In a week pounding with surreal happenings, mainly spewing out of Wapping, here is another slightly astonishing occurrence to ponder: Craig Bellamy does a lot of good work for charity, mate, and
he does like to talk about it.
Neil Lennon - a Celtic manager currently scurrying around
Australia with his team a fortnight before the onset of another rabid season in
Scotland - would apparently like nothing more than to return to Glasgow to discover the exiled Manchester City forward under lock and key as his marquee signing of
the summer. There is probably more chance of Rebekah Brooks winning the Nobel Prize for literature.
Lennon was always aware that such a transfer was
destined to founder on the Cape of Good Hope due to the player's skyscraping
wage demands. Bellamy's coinage apparently comes in at around £80,000 per week.
Nice work if you can get it, and all that jazz.
Bellamy's unwillingness to yield in time conveys perfectly
Lennon's preconceptions of a prospective transfer. The always debatable Welshman was asked whether or not he would
be willing to accept a pay cut to finish early his ill-fated stay at City, a
Premier League club where his only future is seeing out one more year of a
burgeoning contract funded by Abu Dhabi's petrodollars.
In the same way we discovered that the former Celtic striker Frank McAvennie had a penchant for hunting for sunken treasure, we learned in a broadsheet newspaper that the much-maligned Bellamy is a rather good egg, putting his vast earnings and spare time to good use.
"No chance (of taking a wage cut)..that is impossible. I have my own academy
where I have to take care of 13 children, day in, day out," said
Bellamy. "My wages are more
important to them, than they are for me."
Bellamy's academy is in Sierra Leone, a long way from the
nouveau riche of professional football in England. Nobody can really blame
Bellamy for refusing to budge while sitting on a weekly suitcase of the folding
stuff, but it remains odd why Celtic continue to covet such a figure when there
are so many obvious obstacles. This is a player who opted to join his native
Cardiff City on loan a year ago rather than return to play for Lennon, his old buddy at Celtic.
To win the Scottish Premier League, Celtic do not need to be
attempting to unearth such sums. Scottish football was carried to the brink of bankruptcy
by validating such foolhardy deals in the '90s and parts of the noughties.
There is no point in any club in Scotland stumping up such a grotesque level of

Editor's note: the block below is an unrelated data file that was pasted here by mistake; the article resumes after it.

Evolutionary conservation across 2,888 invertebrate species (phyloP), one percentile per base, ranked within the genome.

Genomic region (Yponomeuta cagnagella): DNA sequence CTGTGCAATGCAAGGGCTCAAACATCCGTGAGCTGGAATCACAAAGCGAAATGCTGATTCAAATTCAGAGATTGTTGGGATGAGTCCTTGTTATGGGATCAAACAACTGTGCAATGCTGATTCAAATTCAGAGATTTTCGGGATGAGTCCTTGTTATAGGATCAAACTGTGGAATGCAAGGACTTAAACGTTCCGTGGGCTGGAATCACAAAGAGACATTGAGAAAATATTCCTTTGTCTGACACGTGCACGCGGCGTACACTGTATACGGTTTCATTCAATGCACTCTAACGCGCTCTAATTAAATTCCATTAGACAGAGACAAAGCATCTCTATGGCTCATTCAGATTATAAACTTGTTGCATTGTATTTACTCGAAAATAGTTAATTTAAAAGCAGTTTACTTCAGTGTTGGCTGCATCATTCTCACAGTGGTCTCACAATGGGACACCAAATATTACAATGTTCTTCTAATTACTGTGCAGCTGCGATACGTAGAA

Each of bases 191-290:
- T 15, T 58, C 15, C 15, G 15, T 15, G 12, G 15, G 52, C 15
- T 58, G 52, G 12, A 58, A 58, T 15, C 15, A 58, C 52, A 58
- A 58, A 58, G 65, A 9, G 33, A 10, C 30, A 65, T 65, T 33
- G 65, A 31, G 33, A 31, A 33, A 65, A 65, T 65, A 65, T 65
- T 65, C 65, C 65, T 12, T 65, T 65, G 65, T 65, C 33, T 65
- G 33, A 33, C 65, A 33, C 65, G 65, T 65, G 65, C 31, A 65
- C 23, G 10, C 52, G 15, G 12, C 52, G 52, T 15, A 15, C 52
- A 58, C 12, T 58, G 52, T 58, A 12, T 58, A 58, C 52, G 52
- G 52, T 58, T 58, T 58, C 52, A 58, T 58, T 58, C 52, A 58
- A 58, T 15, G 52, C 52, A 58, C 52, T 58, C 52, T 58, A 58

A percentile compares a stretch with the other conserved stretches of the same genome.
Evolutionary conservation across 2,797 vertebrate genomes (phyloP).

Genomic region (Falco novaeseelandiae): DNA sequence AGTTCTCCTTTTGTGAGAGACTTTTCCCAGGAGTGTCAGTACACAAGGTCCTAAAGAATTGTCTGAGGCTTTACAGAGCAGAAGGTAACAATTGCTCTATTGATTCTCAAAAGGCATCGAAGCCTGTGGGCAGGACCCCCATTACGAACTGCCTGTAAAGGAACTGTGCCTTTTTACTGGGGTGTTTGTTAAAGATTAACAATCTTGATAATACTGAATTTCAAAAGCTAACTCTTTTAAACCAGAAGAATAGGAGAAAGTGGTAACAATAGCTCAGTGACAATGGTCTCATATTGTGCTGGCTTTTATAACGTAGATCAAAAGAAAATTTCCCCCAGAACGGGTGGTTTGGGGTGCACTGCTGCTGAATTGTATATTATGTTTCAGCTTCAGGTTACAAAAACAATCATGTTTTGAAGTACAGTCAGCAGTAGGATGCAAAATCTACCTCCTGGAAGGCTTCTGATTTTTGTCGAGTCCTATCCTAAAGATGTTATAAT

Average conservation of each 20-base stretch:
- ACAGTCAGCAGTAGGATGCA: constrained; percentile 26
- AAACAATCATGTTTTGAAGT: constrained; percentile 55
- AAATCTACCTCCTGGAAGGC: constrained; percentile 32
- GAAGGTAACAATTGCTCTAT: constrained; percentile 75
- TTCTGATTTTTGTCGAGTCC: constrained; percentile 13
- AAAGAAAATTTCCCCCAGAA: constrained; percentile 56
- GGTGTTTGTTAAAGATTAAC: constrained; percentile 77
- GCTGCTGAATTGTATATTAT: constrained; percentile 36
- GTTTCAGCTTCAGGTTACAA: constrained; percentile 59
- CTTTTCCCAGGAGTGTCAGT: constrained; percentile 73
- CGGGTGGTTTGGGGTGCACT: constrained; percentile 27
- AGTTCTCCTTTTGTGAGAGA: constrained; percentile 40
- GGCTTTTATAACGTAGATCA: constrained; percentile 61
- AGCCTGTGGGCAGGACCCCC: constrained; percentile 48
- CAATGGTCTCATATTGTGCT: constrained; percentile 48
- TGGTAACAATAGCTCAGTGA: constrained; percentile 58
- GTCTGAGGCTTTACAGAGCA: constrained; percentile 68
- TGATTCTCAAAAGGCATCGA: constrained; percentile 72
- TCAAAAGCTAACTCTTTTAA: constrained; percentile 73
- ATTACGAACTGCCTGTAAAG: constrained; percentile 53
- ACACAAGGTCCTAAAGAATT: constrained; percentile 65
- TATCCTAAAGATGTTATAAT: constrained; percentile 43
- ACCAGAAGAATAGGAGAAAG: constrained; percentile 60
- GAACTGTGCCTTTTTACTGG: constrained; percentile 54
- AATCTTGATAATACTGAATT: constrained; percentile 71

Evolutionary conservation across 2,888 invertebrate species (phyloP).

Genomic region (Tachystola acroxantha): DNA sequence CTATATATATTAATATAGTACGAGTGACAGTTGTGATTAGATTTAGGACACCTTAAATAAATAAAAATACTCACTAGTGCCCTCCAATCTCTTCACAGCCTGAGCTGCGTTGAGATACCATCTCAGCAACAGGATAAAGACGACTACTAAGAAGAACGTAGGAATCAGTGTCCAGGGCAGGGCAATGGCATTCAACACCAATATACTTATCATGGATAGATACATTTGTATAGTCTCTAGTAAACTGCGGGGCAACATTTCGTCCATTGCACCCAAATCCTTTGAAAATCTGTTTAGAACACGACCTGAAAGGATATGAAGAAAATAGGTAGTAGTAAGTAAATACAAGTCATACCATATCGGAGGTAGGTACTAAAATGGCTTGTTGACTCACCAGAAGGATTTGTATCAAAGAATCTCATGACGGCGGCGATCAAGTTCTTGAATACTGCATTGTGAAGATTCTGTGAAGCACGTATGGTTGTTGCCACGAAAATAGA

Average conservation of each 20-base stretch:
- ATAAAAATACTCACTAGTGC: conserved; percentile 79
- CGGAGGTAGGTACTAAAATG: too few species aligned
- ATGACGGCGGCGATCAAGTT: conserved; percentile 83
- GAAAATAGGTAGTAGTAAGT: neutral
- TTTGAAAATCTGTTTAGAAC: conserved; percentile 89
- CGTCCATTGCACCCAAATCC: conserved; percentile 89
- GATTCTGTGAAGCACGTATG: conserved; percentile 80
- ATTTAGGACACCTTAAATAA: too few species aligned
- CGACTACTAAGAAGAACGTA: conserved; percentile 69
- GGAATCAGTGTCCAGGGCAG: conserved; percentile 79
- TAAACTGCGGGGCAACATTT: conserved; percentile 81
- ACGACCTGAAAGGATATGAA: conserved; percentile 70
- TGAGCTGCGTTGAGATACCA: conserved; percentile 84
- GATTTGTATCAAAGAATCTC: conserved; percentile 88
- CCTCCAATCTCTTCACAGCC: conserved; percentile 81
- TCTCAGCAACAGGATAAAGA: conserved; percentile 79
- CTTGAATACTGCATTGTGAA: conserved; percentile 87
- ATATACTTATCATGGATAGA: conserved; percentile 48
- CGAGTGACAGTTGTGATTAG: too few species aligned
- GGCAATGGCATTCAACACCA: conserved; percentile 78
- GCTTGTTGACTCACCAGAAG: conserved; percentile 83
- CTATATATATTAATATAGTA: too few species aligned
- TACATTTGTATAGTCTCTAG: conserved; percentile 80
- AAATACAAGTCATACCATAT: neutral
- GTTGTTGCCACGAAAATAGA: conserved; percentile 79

money to appease fans. There is no return on heaving pay packets from the
paltry returns on offer from television revenue in Scotland. Being a
spendthrift and creative at the same time is sure to lead to the palace of wisdom.
Bellamy continues to be singled out by Celtic because of the
six-month period he spent at the club in 2005. He was chased out of Newcastle
United for his own good due to some wretched disagreements with his manager
Graeme Souness and captain Alan Shearer. In reference to Bellamy, the then
assistant manager Terry McDermott was prompted to comment: "I've never
come across so much hatred and unrest over one person."
Bellars was picked up by Martin O'Neill, an opportunistic Celtic manager still
trying to cope with the loss of his totemic striker Henrik Larsson to
Barcelona. At the age of 31, Bellamy is not the same player he was six years
ago. He would be a risque signing, even if Celtic could part with £30,000 per
It may be a subconscious thing, but deep among the psyche of
Celtic thinkers, there is a longing to discover a player who could compare to
Larsson, the most productive character to represent Celtic since Kenny Dalglish
in the 1970s.
Larsson left Celtic Park in 2004 having declared on 242
goals in 315 games, but those days of wine and roses remain uppermost in the
minds of many. 'Seasonal Larsson disorder' afflicts most of the club's fans
around this time of the year when they emerge from the summer spending round realising that there is not a fresh face among the squad that is truly worth
the value of their season book, however harsh that may sound.
While Bellamy can be contagiously exciting on his day, he is
no Larsson. When Bellamy was at Celtic, they failed to win the league. Larsson
has been away from the club seven years, the same period of time he resided there with the number seven etched on his back. Nobody has come near to filling the void, including figures such as
Bellamy, Juninho and Robbie Keane.
They all remain poor imitations. If there is one thing to
remember in football, it is that money spent does not equal quality demanded.
Larsson was purchased for roughly £650,000 from Feyenoord in 1997 after winning
a contractual case to be released by the Dutch club.
There is something to be gleaned from such past papers on
the subject of spending wisely.
Rather than pursuing largesse, Celtic should continue their
search for the next Larsson with a sensible scouting policy. He is out there
somewhere. He does not come demanding a weekly wage packet of £80,000 per week.
He does not turn you down to play for Cardiff City in the Championship. Craig Bellamy should be left
alone to continue his charity work.